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WR Rueben Randle has mentors on team


Since Rueben Randle was selected by the Giants on the second round of this year's NFL draft, an oft-repeated description of him has been, "NFL-ready." Just don't try to slip that one by his position coach.

"I don't even know what that term means," Kevin M. Gilbride, the Giants' first-year wide receivers coach, said today at the University at Albany. "All I know is that he needs to develop. He's shown some flashes of great things in training camp so far but also is very inconsistent with his knowledge of our offense and how we're trying to execute our offense. Does he show flashes? Do you see the talent? No question you do, but he needs to develop physically and mentally within our offense and our system."

Gilbride was candid when asked if he was worried if Randle will learn the lessons necessary to succeed in the NFL.

"That is a worry, for sure," Gilbride said. "He has made some plays, but he ran a slant and caught the ball but it wasn't a great release. When you're facing a corner that's Pro Bowl-caliber, that's not going to work. So does he need to improve on those things? Yes. I don't think he's going to get complacent, though. I think he understands that we're counting on him and that his teammates are counting on him. That resonates with him, so he needs to just continue to develop."

Randle has worked primarily at split end. Because Hakeem Nicks is sidelined while he recovers from a broken foot, he has received more practice reps than he might have otherwise. Randle has found adjusting to the NFL to be a complicated challenge. Asked what's been most difficult, he said, "Just picking up on everything in the meeting rooms, learning all of the different positions, moving around a lot, and just the flow of the game. Just trying to go at the same pace with the ones, on the same level as those guys as a rookie."

Nicks has helped the youngster by constantly tutoring him.

"He's been like a big brother to me," Randle said. "He has guided me along, and continued to teach me the ropes. So, I'm really thankful for him."

Another mentor is cornerback Corey Webster, a fellow LSU Tiger. Randle was nauseous on Sunday and was slow to return to the huddle after running his routes. Webster stayed on him by constantly yelling, "jog back, 82 (Randle's jersey number)."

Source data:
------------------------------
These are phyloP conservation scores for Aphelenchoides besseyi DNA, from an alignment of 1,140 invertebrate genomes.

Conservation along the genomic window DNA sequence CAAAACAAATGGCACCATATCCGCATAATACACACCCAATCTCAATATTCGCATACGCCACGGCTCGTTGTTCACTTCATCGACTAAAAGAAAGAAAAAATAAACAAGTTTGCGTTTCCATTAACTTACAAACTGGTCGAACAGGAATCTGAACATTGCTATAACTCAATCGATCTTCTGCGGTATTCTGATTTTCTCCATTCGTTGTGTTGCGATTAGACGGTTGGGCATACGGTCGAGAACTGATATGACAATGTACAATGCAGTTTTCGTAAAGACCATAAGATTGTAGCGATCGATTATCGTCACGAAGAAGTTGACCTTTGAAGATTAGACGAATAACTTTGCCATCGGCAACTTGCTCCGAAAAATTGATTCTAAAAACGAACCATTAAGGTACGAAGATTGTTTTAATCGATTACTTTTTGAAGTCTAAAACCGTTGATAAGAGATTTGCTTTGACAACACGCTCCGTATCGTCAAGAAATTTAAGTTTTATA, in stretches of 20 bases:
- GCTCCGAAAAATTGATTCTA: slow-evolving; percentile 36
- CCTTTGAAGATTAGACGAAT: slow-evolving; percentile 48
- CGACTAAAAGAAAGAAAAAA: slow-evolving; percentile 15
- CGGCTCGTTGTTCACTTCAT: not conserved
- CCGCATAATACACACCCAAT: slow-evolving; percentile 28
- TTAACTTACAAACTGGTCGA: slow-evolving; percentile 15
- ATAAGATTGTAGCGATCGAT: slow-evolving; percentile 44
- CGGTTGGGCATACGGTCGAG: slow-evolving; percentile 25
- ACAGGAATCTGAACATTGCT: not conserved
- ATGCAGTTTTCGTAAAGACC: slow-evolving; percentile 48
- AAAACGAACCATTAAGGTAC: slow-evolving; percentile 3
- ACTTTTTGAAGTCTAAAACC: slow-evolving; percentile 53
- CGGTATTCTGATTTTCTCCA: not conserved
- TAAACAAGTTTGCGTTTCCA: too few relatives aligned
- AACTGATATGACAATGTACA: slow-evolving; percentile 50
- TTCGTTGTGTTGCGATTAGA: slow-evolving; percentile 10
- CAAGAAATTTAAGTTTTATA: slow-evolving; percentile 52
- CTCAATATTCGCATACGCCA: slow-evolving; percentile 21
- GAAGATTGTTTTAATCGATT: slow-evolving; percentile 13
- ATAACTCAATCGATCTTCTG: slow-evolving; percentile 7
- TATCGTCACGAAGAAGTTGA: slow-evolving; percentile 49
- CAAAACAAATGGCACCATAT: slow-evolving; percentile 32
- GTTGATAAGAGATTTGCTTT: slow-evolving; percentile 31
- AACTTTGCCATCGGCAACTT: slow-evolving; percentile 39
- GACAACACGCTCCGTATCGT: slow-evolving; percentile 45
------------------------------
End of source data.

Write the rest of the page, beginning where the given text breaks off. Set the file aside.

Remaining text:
"He's going to push me each and every day, so I'm looking forward to the challenge," Randle said. "He just gives me knowledge, teaches me like Hakeem does. He teaches me the ropes, some of the things that he knows, since he's been in the league for a little while. I just take heed on the things they tell me."

If he does, Randle should soon be ready for the NFL.

*Gilbride on Nicks: "He's chomping at the bit. The great thing about Hakeem is that in the meetings he's very dialed in. He's one of those guys that in order to be ready to play football games he wants to know everything there is to know about the scheme and the defense that he's playing. That's the approach that he's taken, even in the meetings and even though he's sitting on the sideline. He's sitting there chomping on the bit ready to go. That's where we want him. We want our players that way so he's got a great approach."

*Gilbride, an offensive assistant the previous two years, was asked what it's like to work with his father, offensive coordinator Kevin Gilbride.

"When it comes to football it's 'Coach' to me," he said. "He's my boss, he's not my father as far as the approach that I take and I think that that's really the approach that he takes as well. When we do have time and we're out of the office it's great, because this is the most time I've ever spent with him. Coaches' hours are a lot of hours, so unless he was on vacation in the summers he was working a lot. So this is by far the most amount of time I've ever spent with my father, these last two years and now moving forward into the third."



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